In the instant motion, movant disclaims any reliance on § 2255 and attempts to retitle his original motion as a "Motion to Reduce Sentence Pursuant to the Holloway Doctrine." (Docket No. 3 at 2). Presumably, movant is seeking this characterization in order to avoid dismissal as a successive § 2255 motion. However, movant cannot avoid the requirement that he obtain authorization from the Court of Appeals to file a successive § 2255 motion merely by recharacterizing his action. See United States v. Patton, 309 F.3d 1093, 1094 (8th Cir. 2002) (stating that inmate could "not bypass the limitation on successive habeas petitions" by claiming that his action was actually under Fed.R.Civ.P. 12(b)(2)); Boyd v. United States, 304 F.3d 813, 814 (8th Cir. 2002) (remanding movant's Fed.R.Civ.P. 60(b) motion to the district court for dismissal, "because it is, on its face, a second or successive 28 U.S.C. § 2255 petition"); and United States v. Noske, 235 F.3d 405, 406 (8th Cir. 2000) (explaining that § 2255 was the appropriate means for movant to challenge her sentence, and that a writ of coram nobis could not be used to circumvent "the second or successive provisions of § 2255").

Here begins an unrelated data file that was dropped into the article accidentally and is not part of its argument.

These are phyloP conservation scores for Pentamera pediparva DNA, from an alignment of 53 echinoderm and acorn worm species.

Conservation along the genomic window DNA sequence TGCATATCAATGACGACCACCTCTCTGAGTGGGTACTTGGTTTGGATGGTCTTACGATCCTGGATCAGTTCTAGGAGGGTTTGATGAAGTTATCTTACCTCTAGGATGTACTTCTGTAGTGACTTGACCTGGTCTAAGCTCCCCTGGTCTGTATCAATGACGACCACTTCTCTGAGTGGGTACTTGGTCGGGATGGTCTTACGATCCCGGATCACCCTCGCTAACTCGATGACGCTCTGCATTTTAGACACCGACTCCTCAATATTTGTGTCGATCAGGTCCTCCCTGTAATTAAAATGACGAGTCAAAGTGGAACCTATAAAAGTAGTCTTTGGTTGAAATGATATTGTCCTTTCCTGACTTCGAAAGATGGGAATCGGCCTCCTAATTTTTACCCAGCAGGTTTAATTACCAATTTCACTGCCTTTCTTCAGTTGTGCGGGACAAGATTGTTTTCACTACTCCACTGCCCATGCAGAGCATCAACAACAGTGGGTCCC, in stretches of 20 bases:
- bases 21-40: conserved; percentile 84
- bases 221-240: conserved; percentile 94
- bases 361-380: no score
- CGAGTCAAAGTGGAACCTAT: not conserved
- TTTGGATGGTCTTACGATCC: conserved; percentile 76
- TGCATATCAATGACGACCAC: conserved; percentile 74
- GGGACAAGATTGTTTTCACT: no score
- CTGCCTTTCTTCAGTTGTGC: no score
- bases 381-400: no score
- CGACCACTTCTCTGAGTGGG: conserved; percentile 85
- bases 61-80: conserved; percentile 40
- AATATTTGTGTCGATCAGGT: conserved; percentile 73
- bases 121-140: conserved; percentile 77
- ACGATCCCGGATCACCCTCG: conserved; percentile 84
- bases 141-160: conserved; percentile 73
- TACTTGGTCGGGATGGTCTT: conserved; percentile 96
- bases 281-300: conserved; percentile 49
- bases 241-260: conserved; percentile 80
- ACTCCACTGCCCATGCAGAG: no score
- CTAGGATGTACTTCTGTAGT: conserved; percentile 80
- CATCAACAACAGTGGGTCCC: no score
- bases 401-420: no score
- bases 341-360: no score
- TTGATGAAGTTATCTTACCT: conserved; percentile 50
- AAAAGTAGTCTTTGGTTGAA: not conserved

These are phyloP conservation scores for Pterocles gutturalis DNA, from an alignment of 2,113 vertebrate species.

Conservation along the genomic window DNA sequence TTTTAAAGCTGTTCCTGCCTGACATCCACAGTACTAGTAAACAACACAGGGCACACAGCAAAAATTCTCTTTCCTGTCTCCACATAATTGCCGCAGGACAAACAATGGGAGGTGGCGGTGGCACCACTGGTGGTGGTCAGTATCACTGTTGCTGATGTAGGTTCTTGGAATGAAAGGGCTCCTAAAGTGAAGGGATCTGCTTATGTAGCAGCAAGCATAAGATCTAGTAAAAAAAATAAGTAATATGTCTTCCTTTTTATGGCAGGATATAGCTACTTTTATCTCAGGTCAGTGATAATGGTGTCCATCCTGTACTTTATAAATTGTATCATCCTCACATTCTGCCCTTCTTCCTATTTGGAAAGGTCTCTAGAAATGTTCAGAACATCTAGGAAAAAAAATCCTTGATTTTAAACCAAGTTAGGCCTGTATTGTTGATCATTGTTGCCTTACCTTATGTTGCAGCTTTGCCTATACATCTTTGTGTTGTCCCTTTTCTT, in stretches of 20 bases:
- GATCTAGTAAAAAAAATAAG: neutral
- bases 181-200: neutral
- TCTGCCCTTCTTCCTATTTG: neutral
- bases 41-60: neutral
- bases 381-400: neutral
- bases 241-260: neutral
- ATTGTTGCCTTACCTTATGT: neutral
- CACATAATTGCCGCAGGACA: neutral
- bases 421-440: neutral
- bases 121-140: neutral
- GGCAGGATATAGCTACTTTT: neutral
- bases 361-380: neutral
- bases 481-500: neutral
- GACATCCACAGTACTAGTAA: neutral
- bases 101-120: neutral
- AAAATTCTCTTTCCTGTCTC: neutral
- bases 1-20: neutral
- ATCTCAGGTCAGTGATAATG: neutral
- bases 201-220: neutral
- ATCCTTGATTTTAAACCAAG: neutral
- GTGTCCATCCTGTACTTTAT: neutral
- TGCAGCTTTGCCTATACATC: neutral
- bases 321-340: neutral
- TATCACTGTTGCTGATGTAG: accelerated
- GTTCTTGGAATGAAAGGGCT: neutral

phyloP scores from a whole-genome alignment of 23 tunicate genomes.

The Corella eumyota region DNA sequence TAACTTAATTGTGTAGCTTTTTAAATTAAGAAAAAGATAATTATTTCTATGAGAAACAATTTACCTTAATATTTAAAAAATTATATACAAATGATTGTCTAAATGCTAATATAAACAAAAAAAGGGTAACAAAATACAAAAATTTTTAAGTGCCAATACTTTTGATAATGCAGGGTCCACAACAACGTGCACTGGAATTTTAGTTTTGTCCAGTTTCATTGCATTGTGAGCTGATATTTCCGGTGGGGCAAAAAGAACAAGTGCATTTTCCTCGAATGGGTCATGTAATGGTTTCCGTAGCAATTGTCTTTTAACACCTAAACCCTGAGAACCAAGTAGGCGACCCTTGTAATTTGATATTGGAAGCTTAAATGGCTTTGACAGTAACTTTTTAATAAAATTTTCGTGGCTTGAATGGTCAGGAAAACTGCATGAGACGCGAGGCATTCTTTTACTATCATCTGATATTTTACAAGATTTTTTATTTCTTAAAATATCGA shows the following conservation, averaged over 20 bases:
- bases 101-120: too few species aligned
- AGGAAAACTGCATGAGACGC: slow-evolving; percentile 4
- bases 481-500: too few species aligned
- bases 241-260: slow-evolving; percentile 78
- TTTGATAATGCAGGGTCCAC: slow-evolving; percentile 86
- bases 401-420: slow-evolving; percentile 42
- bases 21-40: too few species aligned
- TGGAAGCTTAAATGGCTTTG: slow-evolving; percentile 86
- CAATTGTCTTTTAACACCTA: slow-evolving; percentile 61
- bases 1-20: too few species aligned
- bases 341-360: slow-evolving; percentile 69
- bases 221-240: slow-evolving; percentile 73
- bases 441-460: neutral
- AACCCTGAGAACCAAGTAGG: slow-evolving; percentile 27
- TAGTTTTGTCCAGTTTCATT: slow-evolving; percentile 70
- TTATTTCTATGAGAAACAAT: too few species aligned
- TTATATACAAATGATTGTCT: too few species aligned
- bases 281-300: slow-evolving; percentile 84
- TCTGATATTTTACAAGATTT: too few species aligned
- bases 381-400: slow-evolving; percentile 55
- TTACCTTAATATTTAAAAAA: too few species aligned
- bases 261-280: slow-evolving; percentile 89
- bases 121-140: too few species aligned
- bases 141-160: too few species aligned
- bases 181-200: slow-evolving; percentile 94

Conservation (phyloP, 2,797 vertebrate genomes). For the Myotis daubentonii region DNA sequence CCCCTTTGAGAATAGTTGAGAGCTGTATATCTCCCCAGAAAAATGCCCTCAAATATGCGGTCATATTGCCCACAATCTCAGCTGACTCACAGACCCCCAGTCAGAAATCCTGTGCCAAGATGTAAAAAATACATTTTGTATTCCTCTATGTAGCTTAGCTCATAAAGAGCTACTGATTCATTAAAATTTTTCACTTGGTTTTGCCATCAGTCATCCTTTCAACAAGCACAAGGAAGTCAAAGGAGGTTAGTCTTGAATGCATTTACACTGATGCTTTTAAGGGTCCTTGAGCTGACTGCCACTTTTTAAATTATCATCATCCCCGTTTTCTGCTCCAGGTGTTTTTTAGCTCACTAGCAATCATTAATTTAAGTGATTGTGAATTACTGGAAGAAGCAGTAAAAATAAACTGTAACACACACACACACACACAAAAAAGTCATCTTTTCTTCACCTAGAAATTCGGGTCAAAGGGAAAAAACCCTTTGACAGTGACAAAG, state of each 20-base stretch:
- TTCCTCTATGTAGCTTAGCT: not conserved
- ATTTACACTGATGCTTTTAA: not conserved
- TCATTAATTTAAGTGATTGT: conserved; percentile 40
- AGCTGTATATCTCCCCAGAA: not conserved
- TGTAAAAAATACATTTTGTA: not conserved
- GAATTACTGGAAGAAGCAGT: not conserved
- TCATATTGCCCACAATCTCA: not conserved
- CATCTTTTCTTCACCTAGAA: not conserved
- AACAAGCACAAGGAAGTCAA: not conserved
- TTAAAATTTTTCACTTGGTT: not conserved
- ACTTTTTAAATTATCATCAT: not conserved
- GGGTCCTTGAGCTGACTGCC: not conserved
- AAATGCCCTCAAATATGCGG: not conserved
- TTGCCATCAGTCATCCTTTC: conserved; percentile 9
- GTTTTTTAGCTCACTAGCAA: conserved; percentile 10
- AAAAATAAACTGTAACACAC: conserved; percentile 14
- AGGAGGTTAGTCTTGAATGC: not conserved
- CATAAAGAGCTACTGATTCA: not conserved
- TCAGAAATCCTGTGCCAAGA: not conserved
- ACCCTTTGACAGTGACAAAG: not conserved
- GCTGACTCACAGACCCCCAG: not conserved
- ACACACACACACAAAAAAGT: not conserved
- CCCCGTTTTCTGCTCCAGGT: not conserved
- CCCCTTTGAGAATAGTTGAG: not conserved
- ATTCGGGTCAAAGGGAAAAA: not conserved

The relief movant seeks is properly brought pursuant to 28 U.S.C. § 2255, which is why the Court construed movant's original motion as it did. Because his § 2255 motion was successive and brought without authorization, it was dismissed. (Docket No. 5). As discussed above, movant is not allowed to circumvent the authorization requirement simply by claiming that Holloway provides him an independent means of attacking his sentence. Therefore, movant's instant motion to clarify filing status and to refile as an independent action must be denied.

         Accordingly, IT IS HEREBY ORDERED that movant's motion to clarify filing status and to refile as an ...